Keren Bobker reminds the reader that non-payment of a credit card comes with consequences
Can I stop the bank taking legal action against me for a missed credit card payment?
I have a credit card and it has reached its limit. I do not have the money to make the payment this month and the bank wants to take legal action. Is there anything I can do? LK, Dubai
When anyone takes out a credit card, or a loan, they sign a contract to say that they will make the repayments as agreed. With a credit card, there is a stated minimum that must be paid each month, as a percentage of the amount owed. This can vary but can be as little as 3 per cent of the total and interest is also payable. If anyone misses a payment, then they are in breach of the terms of the contract and the lender is within its rights to request payment. In the UAE, a bank will follow up if one payment is missed and if anyone fails to make three payments the bank can register a police case and that can have serious consequences. Late payment can also incur a financial penalty.
Non-payment of debt is a criminal issue for expats in the UAE and if someone has borrowed money they are legally obliged to pay it back. Banks are strict regarding repayment as too many people take far too relaxed an attitude to the money they have borrowed, and others ‘do a runner’ failing to repay at all. LK needs to speak to her bank and keep them informed as avoiding them will only make a situation worse. She needs to let them know when she will be able to make the payment and ensure she does so without too long a delay to avoid further issues. Without knowing her full situation I cannot say much more apart from stressing that making the repayments on loans and credit cards each month must be treated as a priority.
I have been in the UAE for 16 days, am employed and came here on an employment visa. The HR department has kept my passport for the last 16 days, preventing me from travelling for emergency family circumstances. Even when I resigned they did not accept the resignation without me serving three months’ notice. So I was shocked to learn that they have not yet applied for my residency. I sent a message to them warning them that I will sue them if my passport was not ready soon, as I need to see my son and come back to serve their three months’ notice. What if they do not return my passport before I am due to leave? How can I leave this country? BS, Sharjah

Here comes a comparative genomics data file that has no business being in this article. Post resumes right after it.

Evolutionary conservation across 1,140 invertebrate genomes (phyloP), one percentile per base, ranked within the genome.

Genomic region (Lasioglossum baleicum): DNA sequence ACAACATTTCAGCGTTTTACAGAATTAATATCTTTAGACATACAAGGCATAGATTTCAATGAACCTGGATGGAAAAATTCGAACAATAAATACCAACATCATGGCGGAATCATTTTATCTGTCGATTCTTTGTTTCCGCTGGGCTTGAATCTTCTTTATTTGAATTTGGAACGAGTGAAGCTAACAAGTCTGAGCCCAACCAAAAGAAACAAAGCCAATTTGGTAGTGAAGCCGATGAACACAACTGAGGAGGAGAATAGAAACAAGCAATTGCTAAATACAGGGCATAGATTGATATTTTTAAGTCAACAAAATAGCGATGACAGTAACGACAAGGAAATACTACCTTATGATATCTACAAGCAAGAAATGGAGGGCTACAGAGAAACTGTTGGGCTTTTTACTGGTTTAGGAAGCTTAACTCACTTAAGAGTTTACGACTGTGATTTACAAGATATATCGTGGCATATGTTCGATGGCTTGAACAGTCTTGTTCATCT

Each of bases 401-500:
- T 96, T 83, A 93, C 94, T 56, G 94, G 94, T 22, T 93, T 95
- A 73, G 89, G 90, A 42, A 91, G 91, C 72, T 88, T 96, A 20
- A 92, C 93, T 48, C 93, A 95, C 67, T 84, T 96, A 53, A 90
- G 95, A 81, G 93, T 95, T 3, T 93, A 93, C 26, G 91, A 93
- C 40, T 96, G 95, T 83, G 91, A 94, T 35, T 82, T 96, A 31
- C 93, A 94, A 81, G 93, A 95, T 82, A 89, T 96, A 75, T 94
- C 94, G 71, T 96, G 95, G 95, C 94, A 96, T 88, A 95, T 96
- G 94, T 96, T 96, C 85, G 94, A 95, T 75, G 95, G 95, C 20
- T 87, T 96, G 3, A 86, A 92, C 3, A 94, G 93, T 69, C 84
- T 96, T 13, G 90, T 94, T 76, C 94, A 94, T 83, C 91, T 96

If someone has arrived in the UAE on an employment visa, the employer has to then apply for a proper residency visa. It is normal for a passport to be given to an employer during this process. Although it should start straight away, the process can take a few weeks. If a passport is given back midway and a person leaves the country, the process has to start all over again, incurring costs and delays. I would be surprised if this employer did not have the residency process underway, as they have already paid for an employment visa to allow BS to enter the country. Suing an employer is not really an option in these circumstances and BS would not win such a case and only incur costs.
If employment has commenced, a contract has been signed and the visa process is underway, then BS will be deemed to be properly employed and he can be asked to serve his notice period in full even if in a probationary period. And, as it appears that he has signed a contract for a fixed term, he will be penalised for breaking the contract terms in accordance with UAE Labour Law, Article 116, which states: "should the contract be rescinded by the worker… the worker shall be bound to compensate the employer for the loss incurred thereto by reason of the rescission of the contract, provided that the amount of compensation does not exceed the wage of half a month for the period of three months, or for the remaining period of the contract, whichever is shorter, unless otherwise stipulated in the contract". If anyone signs a contract they are agreeing to the terms and it is legally binding.
An employer does not have to allow anyone additional days off work, above those required for a public holiday, during a notice period. BS can request the return of his passport, which the employer should honour, although I would imagine they are expecting him to abscond, given the circumstances, so may be reluctant for that reason. I hope, however, that given the family circumstances, both parties can come to an amicable agreement and I would encourage BS to have a calm discussion with the company so that there is a satisfactory outcome for all parties.
Keren Bobker is an independent financial adviser and senior partner with Holborn Assets in Dubai, with over 20 years’ experience. Contact her at firstname.lastname@example.org. Follow her on Twitter at @FinancialUAE.
The advice provided in our columns does not constitute legal advice and is provided for information only.